Run a program on one CPU core in Linux

Modern computers use CPUs with multiple cores for performance reasons. Software can take advantage of that and use both cores to run separate threads but sometimes it’s useful if you can force a process to use one core rather than both.

In Linux that’s easy to do. If you’re using Ubuntu or Debian grab the schedutils package:

sudo apititude install schedutils

That will install a program called “taskset” which is a tool to “retrieve or set a process’s CPU affinity”. It’s really easy to use too.

I wanted to force Bibblelabs on to one core while importing photos.

# ps auxw|grep bibble
donncha 19482 78.7 33.1 1090388 681220 ? RNl 09:56 77:28 ./bibblepro
# taskset -p 19482
pid 19482’s current affinity mask: 3
# taskset -p 01 19482
pid 19482’s current affinity mask: 3
pid 19482’s new affinity mask: 1

The app is still heavy on the system, and “System Monitor” doesn’t suddenly show 0% usage on one CPU because I’m also running Firefox, Xchat, X, Gnome Terminal but I’d almost swear the browser window refreshes faster.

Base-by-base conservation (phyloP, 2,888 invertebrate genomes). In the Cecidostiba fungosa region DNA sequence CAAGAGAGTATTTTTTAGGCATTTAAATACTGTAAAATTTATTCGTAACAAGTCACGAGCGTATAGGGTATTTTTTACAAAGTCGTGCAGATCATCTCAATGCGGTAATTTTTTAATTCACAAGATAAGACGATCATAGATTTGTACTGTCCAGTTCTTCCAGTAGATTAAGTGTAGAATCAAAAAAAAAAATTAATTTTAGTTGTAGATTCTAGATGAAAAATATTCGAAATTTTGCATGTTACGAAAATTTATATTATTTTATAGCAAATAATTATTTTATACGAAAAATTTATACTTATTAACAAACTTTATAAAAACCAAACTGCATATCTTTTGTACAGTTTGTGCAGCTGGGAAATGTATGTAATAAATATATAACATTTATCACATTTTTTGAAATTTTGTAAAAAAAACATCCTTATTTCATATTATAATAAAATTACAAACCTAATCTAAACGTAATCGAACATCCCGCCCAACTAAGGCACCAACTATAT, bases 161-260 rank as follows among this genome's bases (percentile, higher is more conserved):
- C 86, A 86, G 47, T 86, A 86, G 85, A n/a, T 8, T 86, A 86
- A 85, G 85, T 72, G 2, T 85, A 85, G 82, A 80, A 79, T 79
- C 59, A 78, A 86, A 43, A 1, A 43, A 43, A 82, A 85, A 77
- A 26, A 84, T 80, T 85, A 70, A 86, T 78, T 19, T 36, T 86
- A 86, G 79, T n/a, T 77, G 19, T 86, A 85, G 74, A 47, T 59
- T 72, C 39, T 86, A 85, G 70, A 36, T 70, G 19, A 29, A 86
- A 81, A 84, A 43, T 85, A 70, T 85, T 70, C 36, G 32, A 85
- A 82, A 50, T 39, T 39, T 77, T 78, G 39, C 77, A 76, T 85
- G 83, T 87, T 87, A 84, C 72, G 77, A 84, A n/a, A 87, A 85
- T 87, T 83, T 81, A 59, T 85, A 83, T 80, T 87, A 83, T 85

PS. Thanks to whoever told me about this on Twitter a while back. It had slipped my mind and I had to search for it again. Blogging it to remember it!

Author: Donncha

Donncha Ó Caoimh is a software developer at Automattic and WordPress plugin developer. He posts photos at In Photos and can also be found on Google+ and Twitter.

4 thoughts on “Run a program on one CPU core in Linux”

  1. I reniced it too but Bibble is just too hungry for resources. Actually I gave up on it and started using the Macbook while it’s importing. I do have rather a lot of images for some reason.. *snap* *snap*

Leave a Reply